If I had known how amazing the Queen Charlotte Walk was years ago, I would have enjoyed it and been on many others since. Isn’t it strange in life how we have infinite possibilities in our life, but if we don’t experience them, we never know what we have missed out on. I have enjoyed such depth of pleasure it has permeated to my soul and I feel so blessed.
The first day was blissful from start to finish.
Picton is a delightful seaside town, built around a cove where the InterIslander arrives and departs. Bush covered hills surround a township that is full of cafes and restaurants and accommodation and shops that tourists may choose. No wind, a blue sky and glistening blue ocean did help to complete an idyllic picture.
Our accommodation was bigger than my house – a plush apartment with the most comfortable lounge suite ever invented to lie in and watch chick flicks.
A lovely young man greeted us and we were transported by ferry to an island called …… a predator free bird sanctuary about 45 minutes out in the Sounds.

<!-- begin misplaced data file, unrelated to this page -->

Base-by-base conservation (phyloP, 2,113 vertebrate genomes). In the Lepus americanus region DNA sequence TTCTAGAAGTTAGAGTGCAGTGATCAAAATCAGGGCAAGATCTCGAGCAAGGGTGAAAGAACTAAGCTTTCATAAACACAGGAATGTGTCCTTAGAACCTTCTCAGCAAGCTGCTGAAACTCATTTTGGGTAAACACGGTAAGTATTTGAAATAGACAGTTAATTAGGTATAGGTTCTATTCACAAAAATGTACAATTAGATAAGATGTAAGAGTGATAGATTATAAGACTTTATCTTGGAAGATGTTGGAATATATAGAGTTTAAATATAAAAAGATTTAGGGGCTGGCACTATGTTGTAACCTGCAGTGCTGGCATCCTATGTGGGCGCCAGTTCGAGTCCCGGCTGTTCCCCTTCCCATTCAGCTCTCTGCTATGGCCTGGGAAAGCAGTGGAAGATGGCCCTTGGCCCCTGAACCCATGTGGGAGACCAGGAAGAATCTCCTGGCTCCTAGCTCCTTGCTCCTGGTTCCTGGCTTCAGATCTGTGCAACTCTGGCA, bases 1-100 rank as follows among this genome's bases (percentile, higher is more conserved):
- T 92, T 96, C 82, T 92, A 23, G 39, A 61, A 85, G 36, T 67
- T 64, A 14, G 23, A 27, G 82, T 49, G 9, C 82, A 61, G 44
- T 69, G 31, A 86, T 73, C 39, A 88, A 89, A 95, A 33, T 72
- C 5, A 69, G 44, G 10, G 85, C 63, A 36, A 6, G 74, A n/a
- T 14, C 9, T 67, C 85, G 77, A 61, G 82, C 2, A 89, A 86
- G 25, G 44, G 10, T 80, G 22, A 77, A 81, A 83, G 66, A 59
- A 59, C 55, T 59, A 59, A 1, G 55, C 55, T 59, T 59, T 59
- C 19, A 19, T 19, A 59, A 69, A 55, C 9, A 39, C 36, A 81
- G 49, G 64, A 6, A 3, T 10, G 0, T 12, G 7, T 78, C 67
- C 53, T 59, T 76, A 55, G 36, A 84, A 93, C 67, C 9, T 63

I thought to myself, ‘this is NZ’. When I hear ‘clean, green NZ’ bandied about, and live in a town, amidst people and listen to the news (mainly negative) I tend to scoff at this phrase. Here as we sped along Marlborough Sounds, only water, bush and sky I felt so blessed to be a Kiwi.
We disembarked at the island. I had thought it may be a bit boring to walk up a steep hill and look at birds, but kept my opinion to myself and set off. We hadn’t stepped on to the wharf when we heard the most beautiful chorus of birdsong. It is one of those moments – all my senses melted into each other and I felt bliss.
Along the well kept track were many traps for predators and little penguin houses – we saw two penguins enjoying some together time inside a penguin house. Right in front of us a saddleback bird pecked away at the trunk of a tree, looking for insects. Up in the trees we spotted bellbirds, fantails and robins. They seemed to know no fear of humans. As I sat on a bench seat, a dear little robin pecked bread off my shoe and revisited me many times for more food. And what a 360 degree view from the top – right to the North Island and around the Sounds.